Ooty I

We went up to Ooty / Ootacamund / Udhagamandalam (what everyone calls it / what the British called it / the Tamil, currently official name) for two weeks. Ooty is in the Nilgiris (‘blue hills’), on the border between Tamil Nadu and Kerala.

We flew from Chennai to Coimbatore, and found that the car which the hotel was supposed to have sent wasn’t there. Somehow, we weren’t surprised. We hired a taxi to drive us up into the hills. The drive takes about two and a half hours, of which the first hour is spent on the plains. As soon as you pass Mettupalayam, the road begins to rise. There are miles of areca (betel) plantations: groves of impossibly skinny palms with light-gray trunks, topped with small tufts of leaves, crammed together so that when you look you see everything in light-gray. Monkeys sit at the roadside, watching the cars go by and going about their business. Then the ghat (hill) road begins: a steep incline, the road bordered by cliffs, or opening out to views of tea gardens, eucalyptus plantations, forest.

On the (lousy) road map of Tamil Nadu which I bought at Higginbothams in Ooty, the road appears to be a straight line. But in fact, it was more like this: , ascending steeply, full of hairpin turns and switchbacks. My neck began to ache and I felt queasy by the end. When we were 12 km. From Ooty it began to rain heavily, making things more… interesting. A few years ago, we drove up in heavy mist and rain, no visibility at all, even when the driver turned on fog lights; so that buses, cars and lorries coming downhill suddenly emerged out of white nothingness, right in front of us. These things don’t deter the drivers, however. They overtake everyone they encounter, horns blaring like screams. You arrive with your heart beating fast.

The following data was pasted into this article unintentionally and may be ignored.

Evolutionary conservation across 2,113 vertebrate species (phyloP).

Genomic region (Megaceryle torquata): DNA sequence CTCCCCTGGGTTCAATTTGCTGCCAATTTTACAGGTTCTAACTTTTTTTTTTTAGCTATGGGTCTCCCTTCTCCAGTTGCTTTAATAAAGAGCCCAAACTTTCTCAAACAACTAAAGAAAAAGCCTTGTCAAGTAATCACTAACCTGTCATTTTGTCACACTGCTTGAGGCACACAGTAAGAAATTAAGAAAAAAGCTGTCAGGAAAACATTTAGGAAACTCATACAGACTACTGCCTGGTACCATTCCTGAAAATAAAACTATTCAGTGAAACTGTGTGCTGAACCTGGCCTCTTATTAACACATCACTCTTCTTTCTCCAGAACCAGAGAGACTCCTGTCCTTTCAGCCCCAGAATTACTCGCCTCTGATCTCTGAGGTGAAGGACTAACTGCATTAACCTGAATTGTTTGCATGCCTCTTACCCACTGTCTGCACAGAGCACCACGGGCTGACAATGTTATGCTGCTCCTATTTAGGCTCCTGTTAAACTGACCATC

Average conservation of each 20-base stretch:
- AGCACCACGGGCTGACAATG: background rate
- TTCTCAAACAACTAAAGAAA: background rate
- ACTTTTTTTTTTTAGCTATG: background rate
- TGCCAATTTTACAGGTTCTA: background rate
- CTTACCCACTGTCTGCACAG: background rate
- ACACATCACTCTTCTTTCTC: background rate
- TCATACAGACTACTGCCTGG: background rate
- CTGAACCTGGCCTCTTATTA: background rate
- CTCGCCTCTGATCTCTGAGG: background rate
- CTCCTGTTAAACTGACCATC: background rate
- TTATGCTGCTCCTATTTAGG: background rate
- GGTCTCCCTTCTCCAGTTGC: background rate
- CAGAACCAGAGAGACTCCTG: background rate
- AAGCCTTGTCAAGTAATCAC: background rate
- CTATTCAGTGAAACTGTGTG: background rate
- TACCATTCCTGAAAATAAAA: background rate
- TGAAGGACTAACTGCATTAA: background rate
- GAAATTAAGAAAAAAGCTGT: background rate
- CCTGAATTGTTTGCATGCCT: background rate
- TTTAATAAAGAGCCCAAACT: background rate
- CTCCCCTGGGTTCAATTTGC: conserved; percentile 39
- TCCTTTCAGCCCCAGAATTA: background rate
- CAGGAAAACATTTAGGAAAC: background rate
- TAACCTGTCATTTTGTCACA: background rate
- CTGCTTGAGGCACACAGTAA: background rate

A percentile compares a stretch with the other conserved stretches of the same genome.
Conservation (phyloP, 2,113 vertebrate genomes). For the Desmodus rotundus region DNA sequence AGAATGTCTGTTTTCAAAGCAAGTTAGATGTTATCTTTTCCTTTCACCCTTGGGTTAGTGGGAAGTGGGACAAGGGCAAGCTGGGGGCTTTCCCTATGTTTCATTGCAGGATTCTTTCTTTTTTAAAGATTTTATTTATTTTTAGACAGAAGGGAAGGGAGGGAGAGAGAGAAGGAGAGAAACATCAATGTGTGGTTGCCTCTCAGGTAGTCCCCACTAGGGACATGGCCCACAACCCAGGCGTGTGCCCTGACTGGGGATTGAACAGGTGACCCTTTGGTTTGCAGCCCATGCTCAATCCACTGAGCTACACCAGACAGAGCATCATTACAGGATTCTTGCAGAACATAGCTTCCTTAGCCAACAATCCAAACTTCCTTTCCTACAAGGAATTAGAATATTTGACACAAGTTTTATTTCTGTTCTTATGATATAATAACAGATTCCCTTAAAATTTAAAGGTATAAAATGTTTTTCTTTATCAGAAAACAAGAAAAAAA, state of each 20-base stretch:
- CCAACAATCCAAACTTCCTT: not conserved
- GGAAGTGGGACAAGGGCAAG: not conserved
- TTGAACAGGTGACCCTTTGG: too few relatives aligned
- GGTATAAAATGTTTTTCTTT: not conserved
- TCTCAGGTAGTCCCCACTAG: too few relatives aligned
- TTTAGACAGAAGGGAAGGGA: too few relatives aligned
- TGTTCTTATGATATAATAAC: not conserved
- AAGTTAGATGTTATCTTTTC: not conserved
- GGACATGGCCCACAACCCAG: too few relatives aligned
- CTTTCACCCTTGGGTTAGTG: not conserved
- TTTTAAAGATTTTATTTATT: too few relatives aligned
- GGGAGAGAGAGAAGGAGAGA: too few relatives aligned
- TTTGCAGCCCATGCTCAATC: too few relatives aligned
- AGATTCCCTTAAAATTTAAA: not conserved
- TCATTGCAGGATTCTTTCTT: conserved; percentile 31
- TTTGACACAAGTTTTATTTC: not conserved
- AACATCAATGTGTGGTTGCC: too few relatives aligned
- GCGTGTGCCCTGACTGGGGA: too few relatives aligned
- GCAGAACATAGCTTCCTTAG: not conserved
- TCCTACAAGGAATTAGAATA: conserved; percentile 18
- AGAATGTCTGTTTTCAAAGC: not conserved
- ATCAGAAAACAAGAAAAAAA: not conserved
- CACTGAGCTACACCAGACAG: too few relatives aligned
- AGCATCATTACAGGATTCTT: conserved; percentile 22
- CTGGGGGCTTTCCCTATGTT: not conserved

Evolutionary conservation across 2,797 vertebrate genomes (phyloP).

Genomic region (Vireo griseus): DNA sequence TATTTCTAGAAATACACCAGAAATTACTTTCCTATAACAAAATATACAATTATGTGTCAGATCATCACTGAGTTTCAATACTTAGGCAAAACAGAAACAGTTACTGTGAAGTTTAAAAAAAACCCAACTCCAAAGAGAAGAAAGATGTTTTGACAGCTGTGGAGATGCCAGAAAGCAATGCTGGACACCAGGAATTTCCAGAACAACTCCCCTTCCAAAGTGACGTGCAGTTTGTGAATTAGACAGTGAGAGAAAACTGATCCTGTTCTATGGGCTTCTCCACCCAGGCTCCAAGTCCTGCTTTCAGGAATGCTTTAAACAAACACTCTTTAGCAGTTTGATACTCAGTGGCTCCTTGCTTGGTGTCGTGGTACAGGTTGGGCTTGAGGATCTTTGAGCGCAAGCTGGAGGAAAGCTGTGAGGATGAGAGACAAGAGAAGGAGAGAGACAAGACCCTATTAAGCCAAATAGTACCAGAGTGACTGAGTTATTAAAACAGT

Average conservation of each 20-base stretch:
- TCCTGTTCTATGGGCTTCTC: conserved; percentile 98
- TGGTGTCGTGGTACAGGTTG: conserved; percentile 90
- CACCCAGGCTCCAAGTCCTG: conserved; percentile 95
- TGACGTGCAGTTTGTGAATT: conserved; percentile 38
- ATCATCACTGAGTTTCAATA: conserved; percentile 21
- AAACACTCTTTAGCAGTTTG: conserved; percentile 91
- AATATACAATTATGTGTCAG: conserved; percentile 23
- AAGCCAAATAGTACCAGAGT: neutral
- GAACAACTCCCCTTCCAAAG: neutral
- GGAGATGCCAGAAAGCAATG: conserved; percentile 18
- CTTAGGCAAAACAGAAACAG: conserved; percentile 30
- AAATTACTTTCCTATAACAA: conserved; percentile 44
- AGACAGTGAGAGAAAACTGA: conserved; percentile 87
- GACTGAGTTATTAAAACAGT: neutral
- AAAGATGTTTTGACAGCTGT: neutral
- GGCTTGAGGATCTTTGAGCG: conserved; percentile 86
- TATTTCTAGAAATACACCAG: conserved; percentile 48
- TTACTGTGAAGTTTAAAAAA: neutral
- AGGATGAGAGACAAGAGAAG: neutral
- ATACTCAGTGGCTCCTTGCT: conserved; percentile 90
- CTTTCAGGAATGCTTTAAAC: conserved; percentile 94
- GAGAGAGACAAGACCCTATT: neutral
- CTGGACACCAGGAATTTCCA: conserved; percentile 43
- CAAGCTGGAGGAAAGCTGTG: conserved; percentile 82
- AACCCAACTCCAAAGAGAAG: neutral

When Ramesh tipped the driver, he touched the money to his forehead before putting it away.

From the hotel windows we looked out at rounded hills with trees bristling on top,

photo by Ramesh Gandhi

and dark smudgy clouds behind them. The strong fragrance of eucalyptus.

This is the near view from our bedroom window – except I’ve left out trees and shrubbery:

One feathery tree rises from the big block of windows in the front, and partially obscures some of the rooflines. It looks like a small village, but it is the health club, billiards room, and service block. It is a kind of construction which used to be more common than it is now: keep adding rooms as needed, and give each new addition its own roof. Red tile everywhere, and buff-yellow stucco. And green.

Behind the hotel, a large green lawn and a derelict-looking building. A neat, narrow bed of larkspur around one side; wilder-looking white-flowered shrubs on the other; on one side, grass seems to grow right into the house.

On the road outside the hotel, a small shrine, with oil-lamp glowing, under a tree:

A family of Tamils settled in Bombay sat next to us at dinner. They spoke a mixture of Tamil, Hindi and English which fascinated me. One man was talking on a cell phone: “Namaste, bolo, eppadi irrukku? Nalaikku I am in Coimbatore, phir Madras jaunga. Appuram, we return to Bombay…” I’m accustomed to Hindi-English; and to Tamil-English – but this was something new to me. Perhaps all Bombay Tamils speak this way?

We took a short walk inside the hotel property after dinner. Rows of fancy cars, mostly silver, humped in the darkness like sleeping animals. I asked the watchman where the drivers slept. He was surprised at the question. “In the cars!” Some of the them – Mercedes, Skoda – cost more than a modest apartment in the city.

Deep sleep in silence: no air-conditioner, no fan, the window open.